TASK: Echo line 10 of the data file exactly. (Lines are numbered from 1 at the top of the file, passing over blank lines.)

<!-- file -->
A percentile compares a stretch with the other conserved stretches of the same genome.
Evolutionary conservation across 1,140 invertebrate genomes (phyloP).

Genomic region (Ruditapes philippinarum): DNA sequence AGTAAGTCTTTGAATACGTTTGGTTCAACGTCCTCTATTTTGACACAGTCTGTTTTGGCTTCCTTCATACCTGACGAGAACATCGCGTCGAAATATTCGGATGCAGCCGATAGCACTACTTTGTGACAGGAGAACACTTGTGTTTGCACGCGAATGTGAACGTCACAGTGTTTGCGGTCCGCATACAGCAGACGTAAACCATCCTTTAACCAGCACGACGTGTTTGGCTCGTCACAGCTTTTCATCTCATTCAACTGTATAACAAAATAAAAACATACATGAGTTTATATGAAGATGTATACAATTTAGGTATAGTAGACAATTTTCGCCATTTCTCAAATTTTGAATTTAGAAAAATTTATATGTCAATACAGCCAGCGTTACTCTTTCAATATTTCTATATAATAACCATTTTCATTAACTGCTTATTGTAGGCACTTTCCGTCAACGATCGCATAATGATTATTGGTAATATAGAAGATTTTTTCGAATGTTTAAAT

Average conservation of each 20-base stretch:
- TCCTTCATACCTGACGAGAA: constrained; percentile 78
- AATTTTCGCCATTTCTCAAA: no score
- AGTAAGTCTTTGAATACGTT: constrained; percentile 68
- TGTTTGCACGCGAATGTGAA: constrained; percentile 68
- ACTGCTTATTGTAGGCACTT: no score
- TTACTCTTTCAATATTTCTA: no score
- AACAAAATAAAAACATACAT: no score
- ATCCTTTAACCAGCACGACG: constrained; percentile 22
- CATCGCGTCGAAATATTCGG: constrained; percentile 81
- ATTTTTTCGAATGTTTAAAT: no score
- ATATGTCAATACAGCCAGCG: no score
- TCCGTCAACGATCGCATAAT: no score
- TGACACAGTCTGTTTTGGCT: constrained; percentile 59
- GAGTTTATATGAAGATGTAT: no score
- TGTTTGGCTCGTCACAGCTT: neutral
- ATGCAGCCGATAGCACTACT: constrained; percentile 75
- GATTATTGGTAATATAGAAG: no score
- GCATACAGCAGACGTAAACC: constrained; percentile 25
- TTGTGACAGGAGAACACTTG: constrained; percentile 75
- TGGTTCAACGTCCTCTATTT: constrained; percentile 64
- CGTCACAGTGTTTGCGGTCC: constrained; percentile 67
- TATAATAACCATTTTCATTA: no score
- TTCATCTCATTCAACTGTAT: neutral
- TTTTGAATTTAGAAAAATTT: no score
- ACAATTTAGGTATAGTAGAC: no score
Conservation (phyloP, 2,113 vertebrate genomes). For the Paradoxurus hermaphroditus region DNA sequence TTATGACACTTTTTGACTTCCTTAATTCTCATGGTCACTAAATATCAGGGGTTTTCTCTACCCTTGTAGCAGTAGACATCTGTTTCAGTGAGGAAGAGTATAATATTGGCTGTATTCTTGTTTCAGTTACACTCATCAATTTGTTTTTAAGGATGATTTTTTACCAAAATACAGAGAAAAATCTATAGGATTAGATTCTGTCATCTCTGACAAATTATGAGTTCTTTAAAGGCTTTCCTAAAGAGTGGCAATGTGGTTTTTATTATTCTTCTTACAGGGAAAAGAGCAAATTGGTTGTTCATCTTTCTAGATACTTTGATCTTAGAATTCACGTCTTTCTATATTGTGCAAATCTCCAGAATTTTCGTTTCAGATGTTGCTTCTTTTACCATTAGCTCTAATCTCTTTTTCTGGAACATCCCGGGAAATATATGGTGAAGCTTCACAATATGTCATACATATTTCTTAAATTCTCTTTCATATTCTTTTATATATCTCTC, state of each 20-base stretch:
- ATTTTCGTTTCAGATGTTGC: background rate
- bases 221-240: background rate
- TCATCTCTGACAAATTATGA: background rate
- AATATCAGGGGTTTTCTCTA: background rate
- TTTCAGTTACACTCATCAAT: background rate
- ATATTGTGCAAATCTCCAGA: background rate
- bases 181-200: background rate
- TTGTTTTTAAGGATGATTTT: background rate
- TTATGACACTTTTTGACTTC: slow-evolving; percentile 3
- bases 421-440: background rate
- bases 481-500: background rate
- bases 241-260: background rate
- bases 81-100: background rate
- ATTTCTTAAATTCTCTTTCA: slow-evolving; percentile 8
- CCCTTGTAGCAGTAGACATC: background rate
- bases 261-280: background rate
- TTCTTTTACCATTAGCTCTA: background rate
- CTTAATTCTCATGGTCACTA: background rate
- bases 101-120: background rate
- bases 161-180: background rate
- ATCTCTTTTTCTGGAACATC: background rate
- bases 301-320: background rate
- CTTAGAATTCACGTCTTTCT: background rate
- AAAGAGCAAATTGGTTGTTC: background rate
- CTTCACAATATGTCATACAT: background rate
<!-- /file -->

- TTACTCTTTCAATATTTCTA: no score